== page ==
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Does Your Business need a Shareholders’ Agreement?

Maybe you and some family members have purchased a rental property together. Maybe you and a friend have decided to open up a hobby business, a restaurant, or a retail store. You have looked at the pros and cons of different business structures (which is a topic that deserves its own article), and chosen to operate as a corporation.

 

There may be different expectations of each shareholder. Some may have contributed money but do not  expect to become involved in operations. Or some might be family members who own shares simply to help create some tax savings. The more shareholders you have in the business, the more chances you have for something to go wrong.

 

A Shareholders’ Agreement is a document which can plan ahead for the business. When I help clients prepare a Shareholders’ Agreement, here are a few of the topics we talk about:

 

Can one of the partners sell her shares to an outside buyer? Should the existing shareholders have the chance to match the offer? If the remaining shareholders don’t want to work with the new buyer, can they force the buyer to purchase the entire corporation?

 

Nobody wants to be stuck in a stalemate during disagreements. If the disagreement cannot be solved, can a shareholder be forced to sell their shares? If someone wants to exit the company, can they force other shareholders to buy their shares? Who chooses the selling price? What if one shareholder is willing to pay a premium price to buy out the other one?

 

In the event of a divorce, separation or bankruptcy, ownership of shares may suddenly change. Should the divorcing partner be forced to sell other assets first, if possible? Can the remaining shareholders buy-out the shares before a bankruptcy takes effect?

 

What happens when one of the main operators dies? Should the spouse inherit the shares and continue to help run the business? Or should the corporation buy life insurance so that the deceased’s family members are bought out of the business at fair market value? What if someone becomes unable to work due to a disability or injury?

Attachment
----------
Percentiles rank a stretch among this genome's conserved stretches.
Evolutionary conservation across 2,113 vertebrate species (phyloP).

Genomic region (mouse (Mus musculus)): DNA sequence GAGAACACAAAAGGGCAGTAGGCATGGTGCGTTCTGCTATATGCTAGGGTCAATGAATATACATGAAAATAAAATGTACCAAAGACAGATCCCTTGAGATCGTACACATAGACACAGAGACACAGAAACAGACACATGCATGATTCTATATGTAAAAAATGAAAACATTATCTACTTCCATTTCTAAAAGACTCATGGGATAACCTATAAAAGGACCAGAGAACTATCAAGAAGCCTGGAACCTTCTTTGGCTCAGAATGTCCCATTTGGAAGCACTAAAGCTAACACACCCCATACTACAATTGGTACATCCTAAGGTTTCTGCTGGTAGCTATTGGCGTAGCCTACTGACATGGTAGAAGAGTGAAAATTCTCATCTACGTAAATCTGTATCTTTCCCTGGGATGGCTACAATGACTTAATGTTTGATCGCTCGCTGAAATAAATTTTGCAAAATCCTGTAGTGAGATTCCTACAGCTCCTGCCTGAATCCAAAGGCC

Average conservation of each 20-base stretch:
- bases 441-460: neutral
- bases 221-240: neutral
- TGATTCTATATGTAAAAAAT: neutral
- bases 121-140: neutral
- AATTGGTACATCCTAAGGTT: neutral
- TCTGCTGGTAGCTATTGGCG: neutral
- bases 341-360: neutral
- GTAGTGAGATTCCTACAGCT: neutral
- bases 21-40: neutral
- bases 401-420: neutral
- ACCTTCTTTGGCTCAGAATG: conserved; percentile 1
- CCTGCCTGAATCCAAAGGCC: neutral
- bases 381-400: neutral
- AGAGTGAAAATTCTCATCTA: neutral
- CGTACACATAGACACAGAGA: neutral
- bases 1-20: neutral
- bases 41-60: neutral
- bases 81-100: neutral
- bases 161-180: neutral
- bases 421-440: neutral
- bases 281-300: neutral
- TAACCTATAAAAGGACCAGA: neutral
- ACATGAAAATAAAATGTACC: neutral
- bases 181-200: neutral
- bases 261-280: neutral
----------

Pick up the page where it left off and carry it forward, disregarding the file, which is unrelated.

Can any shareholder operate a similar business at the same time? What if the business has an opportunity to purchase another building or franchise at a discount rate, but some shareholders don’t want to become involved in the second location?

 

What if there are other disagreements? Should arbitration be used so that you keep business secrets out of a public courtroom?

 

These situations, and others, can be covered in advance with a Shareholders’ Agreement. This document lets all shareholders agree on these topics now, so that they do not become the subject of hurt feelings and court battles later on. It can help ensure your control of your company stays within the network that you choose, and prevent you from suddenly becoming partners with someone you never chose to work with.

 

A lawyer can help you plan for and prevent the ‘worst case scenario’ so you can stop worrying, and start preparing for the growth of your corporation.

 

Robert Lanteigne is a lawyer with Giesbrecht, Griffin, Funk & Irvine LLP.  A version of this article appeared in the New Hamburg Independent on Wednesday, November 2, 2016.

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